Greece: Troubles and hopes

Monica Defend, head of Global Asset Allocation Research and Andrea Brasili, senior economist Global Asset Allocation Research comment on Greece’s crisis recent developments

How are the bailout negotiations progressing?
Headlines report that Greece has reached an agreement with creditors on a €86bn bailout.

At the time of writing, talks are still private and no details are available; the agreement will probably include actions that Greece must pass immediately plus more measures to follow in October.

Once Athens and several European Governments pass the proposals, the ESM would be in the position to disburse the first tranche of the loan before August 20, when the €3.2bn debit with ECB
matures.

What are the major open issues around the agreement?
The main open issues are how much debt relief will be incorporated as part of any agreement, and what form it will take.

The IMF (International Monetary Fund) is strongly arguing for broad action on debt. The Fund published an updated DSA (Debt Sustainability Analysis) on June 26, and a brief but toughly worded further update on July 14.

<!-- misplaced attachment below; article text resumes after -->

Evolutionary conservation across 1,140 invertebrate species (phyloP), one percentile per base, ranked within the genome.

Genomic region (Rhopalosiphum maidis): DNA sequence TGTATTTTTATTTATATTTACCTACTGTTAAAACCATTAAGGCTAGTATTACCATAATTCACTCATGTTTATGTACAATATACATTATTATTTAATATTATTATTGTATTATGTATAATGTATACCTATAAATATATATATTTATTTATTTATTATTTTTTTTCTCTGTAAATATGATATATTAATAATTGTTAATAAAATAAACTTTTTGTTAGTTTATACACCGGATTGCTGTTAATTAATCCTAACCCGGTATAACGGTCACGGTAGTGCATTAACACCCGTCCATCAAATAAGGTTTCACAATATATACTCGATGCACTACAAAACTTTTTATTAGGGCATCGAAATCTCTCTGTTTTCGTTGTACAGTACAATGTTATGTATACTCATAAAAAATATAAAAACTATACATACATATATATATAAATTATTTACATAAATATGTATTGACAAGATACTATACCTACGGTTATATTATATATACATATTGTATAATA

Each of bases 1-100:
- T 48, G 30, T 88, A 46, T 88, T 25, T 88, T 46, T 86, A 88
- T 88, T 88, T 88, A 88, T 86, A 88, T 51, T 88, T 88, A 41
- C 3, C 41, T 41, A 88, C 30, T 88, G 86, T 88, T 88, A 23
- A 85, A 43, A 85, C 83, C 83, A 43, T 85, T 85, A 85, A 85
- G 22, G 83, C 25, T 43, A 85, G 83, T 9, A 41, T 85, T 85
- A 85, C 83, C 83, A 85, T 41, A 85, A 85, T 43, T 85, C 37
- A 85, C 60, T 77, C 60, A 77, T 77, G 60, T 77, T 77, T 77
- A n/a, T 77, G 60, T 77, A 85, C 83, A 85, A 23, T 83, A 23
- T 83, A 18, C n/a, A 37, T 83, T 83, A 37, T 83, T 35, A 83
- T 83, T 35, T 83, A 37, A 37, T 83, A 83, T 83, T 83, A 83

Here the IMF explicitly said: “Greece’s debt can now only be made sustainable through debt relief measures that go far beyond what Europe has been willing to consider so far.”

What has changed in recent weeks is that the health of both the Greek banking system and economy has deteriorated.

Financing needs are higher because there is an immediate need of intervention in support of the banking system, and GDP growth will be much lower this year and next year.

Considering the new financing needs, IMF estimated debt/GDP ratio could be around 200%, a threshold that the IMF considers as a sure “damnation”. The conclusion is clear according to the IMF, i.e., a huge debt relief package is needed. This could take the form of a dramatic lengthening of maturities (at least 30 years).

On its side, the EU Commission released an assessment of the Greek request that also analysed, among other things, debt sustainability. It highlighted in a similar vein the worsening of the situation since last year, albeit with a less negative tone than the IMF.

The UK based National Institute of Economic and Social Research (NIESR) recently concluded that in order to put Greece on a sustainable path and avoid permanent recession its debt should be cut by some 55% of GDP.

But Germany and other creditor governments have so far strongly resisted any suggestion of forgiving Greece’s debts.

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